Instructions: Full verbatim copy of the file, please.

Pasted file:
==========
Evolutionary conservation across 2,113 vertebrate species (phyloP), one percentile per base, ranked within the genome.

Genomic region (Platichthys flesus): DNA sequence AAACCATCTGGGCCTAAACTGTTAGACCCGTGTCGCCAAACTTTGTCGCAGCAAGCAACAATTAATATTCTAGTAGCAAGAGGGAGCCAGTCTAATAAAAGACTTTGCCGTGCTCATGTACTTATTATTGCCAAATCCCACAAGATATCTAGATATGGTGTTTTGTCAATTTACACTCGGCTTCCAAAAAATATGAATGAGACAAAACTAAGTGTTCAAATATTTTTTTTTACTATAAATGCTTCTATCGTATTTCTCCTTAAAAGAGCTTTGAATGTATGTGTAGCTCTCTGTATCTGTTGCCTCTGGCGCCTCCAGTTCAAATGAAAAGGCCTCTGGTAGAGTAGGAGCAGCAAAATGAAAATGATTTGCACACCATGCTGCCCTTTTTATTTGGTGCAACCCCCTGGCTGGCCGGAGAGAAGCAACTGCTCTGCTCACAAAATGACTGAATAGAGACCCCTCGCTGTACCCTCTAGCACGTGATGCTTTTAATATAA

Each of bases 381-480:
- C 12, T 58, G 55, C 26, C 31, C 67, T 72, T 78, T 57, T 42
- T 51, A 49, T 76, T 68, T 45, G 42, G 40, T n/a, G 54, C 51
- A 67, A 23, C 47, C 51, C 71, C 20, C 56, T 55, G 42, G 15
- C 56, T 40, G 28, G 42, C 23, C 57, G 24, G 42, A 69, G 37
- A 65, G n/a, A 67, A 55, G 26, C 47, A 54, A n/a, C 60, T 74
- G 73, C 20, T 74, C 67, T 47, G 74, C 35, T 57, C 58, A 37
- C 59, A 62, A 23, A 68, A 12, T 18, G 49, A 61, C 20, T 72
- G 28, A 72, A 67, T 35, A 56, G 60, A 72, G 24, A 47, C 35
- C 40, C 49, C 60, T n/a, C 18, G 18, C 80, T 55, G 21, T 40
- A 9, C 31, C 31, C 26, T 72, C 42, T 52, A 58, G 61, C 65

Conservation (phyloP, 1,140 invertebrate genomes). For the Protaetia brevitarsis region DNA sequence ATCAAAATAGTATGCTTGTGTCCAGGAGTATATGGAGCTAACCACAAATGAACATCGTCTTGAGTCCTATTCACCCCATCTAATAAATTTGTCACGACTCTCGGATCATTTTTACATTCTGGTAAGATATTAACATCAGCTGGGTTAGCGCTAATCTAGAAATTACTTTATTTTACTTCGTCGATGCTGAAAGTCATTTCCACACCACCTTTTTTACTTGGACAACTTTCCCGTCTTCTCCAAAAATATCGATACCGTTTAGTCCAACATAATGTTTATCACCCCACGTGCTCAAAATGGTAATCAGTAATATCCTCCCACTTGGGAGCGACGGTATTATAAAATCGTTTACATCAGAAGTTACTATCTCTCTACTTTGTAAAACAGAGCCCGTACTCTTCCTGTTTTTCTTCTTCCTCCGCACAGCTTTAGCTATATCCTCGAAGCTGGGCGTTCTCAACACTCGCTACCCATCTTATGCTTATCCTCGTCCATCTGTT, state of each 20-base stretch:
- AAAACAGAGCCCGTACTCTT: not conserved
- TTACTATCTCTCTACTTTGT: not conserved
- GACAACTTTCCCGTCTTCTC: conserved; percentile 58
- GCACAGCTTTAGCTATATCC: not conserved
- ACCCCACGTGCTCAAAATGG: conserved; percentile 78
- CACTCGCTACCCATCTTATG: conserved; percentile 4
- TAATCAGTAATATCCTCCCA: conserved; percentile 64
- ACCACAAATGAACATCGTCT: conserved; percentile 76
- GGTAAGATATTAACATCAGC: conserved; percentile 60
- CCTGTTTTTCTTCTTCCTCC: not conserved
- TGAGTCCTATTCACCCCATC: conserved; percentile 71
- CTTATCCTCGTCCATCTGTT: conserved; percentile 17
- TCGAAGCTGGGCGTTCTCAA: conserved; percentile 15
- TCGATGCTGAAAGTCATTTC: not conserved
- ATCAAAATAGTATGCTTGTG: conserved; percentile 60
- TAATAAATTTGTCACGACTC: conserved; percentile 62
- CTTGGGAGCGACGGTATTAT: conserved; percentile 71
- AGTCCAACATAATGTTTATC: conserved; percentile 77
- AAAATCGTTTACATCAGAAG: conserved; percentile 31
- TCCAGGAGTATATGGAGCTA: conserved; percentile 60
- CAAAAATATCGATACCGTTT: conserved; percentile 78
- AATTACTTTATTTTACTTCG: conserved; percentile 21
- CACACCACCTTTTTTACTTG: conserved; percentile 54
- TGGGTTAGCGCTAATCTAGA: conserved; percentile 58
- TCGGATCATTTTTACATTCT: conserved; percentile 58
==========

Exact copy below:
Evolutionary conservation across 2,113 vertebrate species (phyloP), one percentile per base, ranked within the genome.

Genomic region (Platichthys flesus): DNA sequence AAACCATCTGGGCCTAAACTGTTAGACCCGTGTCGCCAAACTTTGTCGCAGCAAGCAACAATTAATATTCTAGTAGCAAGAGGGAGCCAGTCTAATAAAAGACTTTGCCGTGCTCATGTACTTATTATTGCCAAATCCCACAAGATATCTAGATATGGTGTTTTGTCAATTTACACTCGGCTTCCAAAAAATATGAATGAGACAAAACTAAGTGTTCAAATATTTTTTTTTACTATAAATGCTTCTATCGTATTTCTCCTTAAAAGAGCTTTGAATGTATGTGTAGCTCTCTGTATCTGTTGCCTCTGGCGCCTCCAGTTCAAATGAAAAGGCCTCTGGTAGAGTAGGAGCAGCAAAATGAAAATGATTTGCACACCATGCTGCCCTTTTTATTTGGTGCAACCCCCTGGCTGGCCGGAGAGAAGCAACTGCTCTGCTCACAAAATGACTGAATAGAGACCCCTCGCTGTACCCTCTAGCACGTGATGCTTTTAATATAA

Each of bases 381-480:
- C 12, T 58, G 55, C 26, C 31, C 67, T 72, T 78, T 57, T 42
- T 51, A 49, T 76, T 68, T 45, G 42, G 40, T n/a, G 54, C 51
- A 67, A 23, C 47, C 51, C 71, C 20, C 56, T 55, G 42, G 15
- C 56, T 40, G 28, G 42, C 23, C 57, G 24, G 42, A 69, G 37
- A 65, G n/a, A 67, A 55, G 26, C 47, A 54, A n/a, C 60, T 74
- G 73, C 20, T 74, C 67, T 47, G 74, C 35, T 57, C 58, A 37
- C 59, A 62, A 23, A 68, A 12, T 18, G 49, A 61, C 20, T 72
- G 28, A 72, A 67, T 35, A 56, G 60, A 72, G 24, A 47, C 35
- C 40, C 49, C 60, T n/a, C 18, G 18, C 80, T 55, G 21, T 40
- A 9, C 31, C 31, C 26, T 72, C 42, T 52, A 58, G 61, C 65

Conservation (phyloP, 1,140 invertebrate genomes). For the Protaetia brevitarsis region DNA sequence ATCAAAATAGTATGCTTGTGTCCAGGAGTATATGGAGCTAACCACAAATGAACATCGTCTTGAGTCCTATTCACCCCATCTAATAAATTTGTCACGACTCTCGGATCATTTTTACATTCTGGTAAGATATTAACATCAGCTGGGTTAGCGCTAATCTAGAAATTACTTTATTTTACTTCGTCGATGCTGAAAGTCATTTCCACACCACCTTTTTTACTTGGACAACTTTCCCGTCTTCTCCAAAAATATCGATACCGTTTAGTCCAACATAATGTTTATCACCCCACGTGCTCAAAATGGTAATCAGTAATATCCTCCCACTTGGGAGCGACGGTATTATAAAATCGTTTACATCAGAAGTTACTATCTCTCTACTTTGTAAAACAGAGCCCGTACTCTTCCTGTTTTTCTTCTTCCTCCGCACAGCTTTAGCTATATCCTCGAAGCTGGGCGTTCTCAACACTCGCTACCCATCTTATGCTTATCCTCGTCCATCTGTT, state of each 20-base stretch:
- AAAACAGAGCCCGTACTCTT: not conserved
- TTACTATCTCTCTACTTTGT: not conserved
- GACAACTTTCCCGTCTTCTC: conserved; percentile 58
- GCACAGCTTTAGCTATATCC: not conserved
- ACCCCACGTGCTCAAAATGG: conserved; percentile 78
- CACTCGCTACCCATCTTATG: conserved; percentile 4
- TAATCAGTAATATCCTCCCA: conserved; percentile 64
- ACCACAAATGAACATCGTCT: conserved; percentile 76
- GGTAAGATATTAACATCAGC: conserved; percentile 60
- CCTGTTTTTCTTCTTCCTCC: not conserved
- TGAGTCCTATTCACCCCATC: conserved; percentile 71
- CTTATCCTCGTCCATCTGTT: conserved; percentile 17
- TCGAAGCTGGGCGTTCTCAA: conserved; percentile 15
- TCGATGCTGAAAGTCATTTC: not conserved
- ATCAAAATAGTATGCTTGTG: conserved; percentile 60
- TAATAAATTTGTCACGACTC: conserved; percentile 62
- CTTGGGAGCGACGGTATTAT: conserved; percentile 71
- AGTCCAACATAATGTTTATC: conserved; percentile 77
- AAAATCGTTTACATCAGAAG: conserved; percentile 31
- TCCAGGAGTATATGGAGCTA: conserved; percentile 60
- CAAAAATATCGATACCGTTT: conserved; percentile 78
- AATTACTTTATTTTACTTCG: conserved; percentile 21
- CACACCACCTTTTTTACTTG: conserved; percentile 54
- TGGGTTAGCGCTAATCTAGA: conserved; percentile 58
- TCGGATCATTTTTACATTCT: conserved; percentile 58